Eating well is the first step in your journey to living well without diabetes. To lose weight and keep it off, you need to make the right choices about the food you eat — what you eat, how much you eat and how often.
But everyone has their own definition of healthy eating, so we’ve pulled together some rules of thumb to get you started down the right path.
Do’s and Don’ts for Healthy Eating
Do choose foods that are low in calories, fat, sodium and sugar, and high in fiber, water, vitamins, minerals and proteins. You can use nutrition labels to see how much of these ingredients are in the item of food you have selected, or use a smartphone app like MyFitnessPal when a nutrition label isn’t available.
“MyFitnessPal will help you track protein, fat, sodium and things of that nature,” says Stephanie, a Diabetes Prevention Program participant. “It’s nice because it will remind you when you’ve had too much or too little of something.”
And don’t think you can never eat a brownie again – just don’t eat one every day. Healthy eating is about moderation.
“Don’t give up what you really love, prioritize what’s important,” says one Diabetes Prevention Program participant. “I’ve embraced what is me. I love to have a muffin in the morning, so I make allowances for it. If I eat one, I watch my calories for the rest of the day.”
Portion Size is Everything
When you select foods, pay attention to serving size. Facts on a food label are based on a single serving. If you plan to eat the entire package, you could be doubling or tripling your intake. You can use measuring cups or spoons, a kitchen scale, or even your hands (your fist is about one cup) to measure out appropriate serving sizes. It also helps not to eat out of the container the food comes in; take out a serving and put the rest away.
The rules about portioning your plate have also changed. Gone are the days of the food pyramid. Now, portioning your plate is about choosing nutrient-dense foods, and filling half of your plate with fruits and vegetables, a quarter with protein and the last quarter with grains.
“I play tricks with myself,” says one Diabetes Prevention Program participant. “If I order a whole sandwich at lunch, I’ll eat half and put half away. I know it’s there if I get hungry, which is a comfort, but I often end up throwing it away. I don’t succeed every time, but the fact that I’m consciously planning ahead more is still a win.”
Track what you eat
Often, people who are struggling with losing weight find that what they think they ate, and what they actually ate, are very different. Tracking makes it apparent.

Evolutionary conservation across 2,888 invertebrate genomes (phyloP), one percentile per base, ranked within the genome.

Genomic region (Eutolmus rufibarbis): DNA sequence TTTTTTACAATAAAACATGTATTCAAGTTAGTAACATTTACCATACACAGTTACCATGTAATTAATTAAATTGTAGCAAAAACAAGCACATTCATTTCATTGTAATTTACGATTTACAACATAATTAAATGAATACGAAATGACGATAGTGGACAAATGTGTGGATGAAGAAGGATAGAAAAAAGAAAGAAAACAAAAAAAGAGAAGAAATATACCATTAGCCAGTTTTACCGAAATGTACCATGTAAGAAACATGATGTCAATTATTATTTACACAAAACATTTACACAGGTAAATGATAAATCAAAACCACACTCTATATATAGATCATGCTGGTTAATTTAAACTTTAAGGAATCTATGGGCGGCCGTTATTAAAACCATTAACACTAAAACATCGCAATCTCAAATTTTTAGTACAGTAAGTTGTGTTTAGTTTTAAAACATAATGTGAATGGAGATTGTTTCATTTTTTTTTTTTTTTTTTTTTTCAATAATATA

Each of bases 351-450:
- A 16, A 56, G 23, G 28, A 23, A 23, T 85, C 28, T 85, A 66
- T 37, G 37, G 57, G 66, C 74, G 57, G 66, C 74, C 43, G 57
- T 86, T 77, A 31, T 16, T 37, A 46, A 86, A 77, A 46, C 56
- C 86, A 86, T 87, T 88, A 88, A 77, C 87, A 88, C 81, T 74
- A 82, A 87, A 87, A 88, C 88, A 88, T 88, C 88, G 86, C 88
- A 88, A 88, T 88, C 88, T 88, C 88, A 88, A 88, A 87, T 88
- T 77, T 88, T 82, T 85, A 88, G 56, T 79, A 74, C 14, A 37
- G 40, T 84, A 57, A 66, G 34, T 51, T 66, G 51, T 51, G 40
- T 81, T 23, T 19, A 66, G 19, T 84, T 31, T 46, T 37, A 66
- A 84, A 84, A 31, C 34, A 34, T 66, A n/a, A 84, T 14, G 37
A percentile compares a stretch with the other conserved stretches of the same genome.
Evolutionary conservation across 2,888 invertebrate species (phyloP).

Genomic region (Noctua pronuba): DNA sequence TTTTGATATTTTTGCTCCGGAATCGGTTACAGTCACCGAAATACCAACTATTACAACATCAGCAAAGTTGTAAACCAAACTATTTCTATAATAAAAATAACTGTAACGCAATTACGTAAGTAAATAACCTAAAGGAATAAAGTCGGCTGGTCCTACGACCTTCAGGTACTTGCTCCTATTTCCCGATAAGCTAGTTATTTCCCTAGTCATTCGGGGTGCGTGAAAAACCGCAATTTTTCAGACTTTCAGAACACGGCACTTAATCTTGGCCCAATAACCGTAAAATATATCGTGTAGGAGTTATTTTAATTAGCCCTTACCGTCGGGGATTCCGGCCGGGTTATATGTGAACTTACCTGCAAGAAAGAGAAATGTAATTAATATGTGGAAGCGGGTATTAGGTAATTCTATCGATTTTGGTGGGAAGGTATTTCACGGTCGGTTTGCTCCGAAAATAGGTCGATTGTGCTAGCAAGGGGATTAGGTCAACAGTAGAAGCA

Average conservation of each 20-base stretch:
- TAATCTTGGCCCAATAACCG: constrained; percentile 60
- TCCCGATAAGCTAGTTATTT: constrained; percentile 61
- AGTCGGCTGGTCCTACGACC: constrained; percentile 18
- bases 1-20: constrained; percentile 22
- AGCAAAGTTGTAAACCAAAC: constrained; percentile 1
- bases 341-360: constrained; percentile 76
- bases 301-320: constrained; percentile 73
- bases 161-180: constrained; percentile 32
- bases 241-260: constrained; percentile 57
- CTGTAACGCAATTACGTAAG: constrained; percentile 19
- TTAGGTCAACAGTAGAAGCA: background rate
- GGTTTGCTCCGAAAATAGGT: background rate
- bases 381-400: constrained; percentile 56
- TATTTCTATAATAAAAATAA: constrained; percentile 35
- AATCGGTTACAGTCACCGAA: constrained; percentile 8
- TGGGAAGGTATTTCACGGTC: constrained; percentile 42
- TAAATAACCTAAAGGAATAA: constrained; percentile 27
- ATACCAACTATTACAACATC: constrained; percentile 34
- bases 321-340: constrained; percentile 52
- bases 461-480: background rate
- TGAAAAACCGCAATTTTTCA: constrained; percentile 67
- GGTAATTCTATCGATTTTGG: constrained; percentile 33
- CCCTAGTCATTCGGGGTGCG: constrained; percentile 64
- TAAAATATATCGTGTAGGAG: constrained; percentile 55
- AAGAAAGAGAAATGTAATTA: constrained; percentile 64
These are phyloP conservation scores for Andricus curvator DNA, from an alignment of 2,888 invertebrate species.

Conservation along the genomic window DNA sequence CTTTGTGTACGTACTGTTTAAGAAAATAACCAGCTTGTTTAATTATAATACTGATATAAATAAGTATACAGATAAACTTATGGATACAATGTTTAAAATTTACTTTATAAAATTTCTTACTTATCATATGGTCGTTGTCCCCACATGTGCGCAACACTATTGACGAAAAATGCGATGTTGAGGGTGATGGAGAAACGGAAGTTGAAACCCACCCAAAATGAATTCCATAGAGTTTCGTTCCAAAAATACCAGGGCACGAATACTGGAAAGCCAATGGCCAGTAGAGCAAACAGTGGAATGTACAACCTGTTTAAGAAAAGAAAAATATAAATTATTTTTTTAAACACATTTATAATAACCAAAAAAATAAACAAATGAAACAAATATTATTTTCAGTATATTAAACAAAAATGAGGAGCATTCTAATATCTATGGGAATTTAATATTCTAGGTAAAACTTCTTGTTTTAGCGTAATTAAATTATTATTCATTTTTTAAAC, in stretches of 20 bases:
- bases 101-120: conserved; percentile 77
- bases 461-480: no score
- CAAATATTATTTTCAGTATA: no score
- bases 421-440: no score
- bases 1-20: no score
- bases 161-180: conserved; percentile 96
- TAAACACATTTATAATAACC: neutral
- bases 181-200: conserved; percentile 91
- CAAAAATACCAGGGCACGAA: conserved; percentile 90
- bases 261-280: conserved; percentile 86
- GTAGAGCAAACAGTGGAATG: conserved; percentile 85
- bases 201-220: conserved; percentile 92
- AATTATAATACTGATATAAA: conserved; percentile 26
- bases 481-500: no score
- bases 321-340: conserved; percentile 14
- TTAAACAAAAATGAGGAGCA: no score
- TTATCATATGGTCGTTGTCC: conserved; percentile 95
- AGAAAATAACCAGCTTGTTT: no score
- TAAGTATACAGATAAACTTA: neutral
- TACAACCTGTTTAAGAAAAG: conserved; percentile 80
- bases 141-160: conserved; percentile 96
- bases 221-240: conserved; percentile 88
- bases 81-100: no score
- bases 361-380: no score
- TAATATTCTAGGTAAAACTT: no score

Start by tracking what you eat and when. Then track how much you’re eating. Be specific if you can to determine if your portion sizes are what they should be. For example, a “bowl of cereal and milk” isn’t as accurate as “1 ½ cups of cereal with 8 ounces of milk.”
You can use a notebook, record your voice, take photos at meals, or use mobile apps like MyFitnessPal or WeightWatchers. The key is to make sure that you compile everything into a single food log so you can see trends and opportunities over time. It’s also important to make sure that whatever method you use works for your lifestyle.
“Some people like to track every detail,” says Danielle Repko, an ACE-certified health coach at OhioHealth Group. “But if tracking your food feels like work, you won’t do it. Track in a way that is best for you.”
“I started by just tracking breakfast and lunch,” says Stephanie. “But once I saw how easy it was, I started tracking all three meals. MyFitnessPal lets you save ‘quick meals’ and that saves me time because all I have to do is just click one button to track my meal instead of entering it in every time.”
If you’re overwhelmed by tracking everything, dietitians at OhioHealth Group recommend trying to track only your unhealthy choices or trigger meals to identify change opportunities. For example, if you notice that you are eating a doughnut at every staff meeting, you can plan to bring a heathy breakfast option to staff meetings.
Don’t forget to track what you are drinking, too. Sweetened coffee and tea, soda and other sugary drinks contribute toward your overall calorie intake.
Take it One Step at a Time
Get started by updating your action plan with steps you can take to eat healthier. And remember, this isn’t a diet. It’s a lifelong journey. It may take time to make permanent changes, but you can do it. Just keep your eye on the prize – preventing Type 2 diabetes.
If you need extra help, try our recommendations for coping with common challenges. Or, join an official Diabetes Prevention Program. Check with your employer (OhioHealth offers a program for associates), your local YMCA or the Centers for Disease Control and Prevention’s list of recognized locations to find a program near you.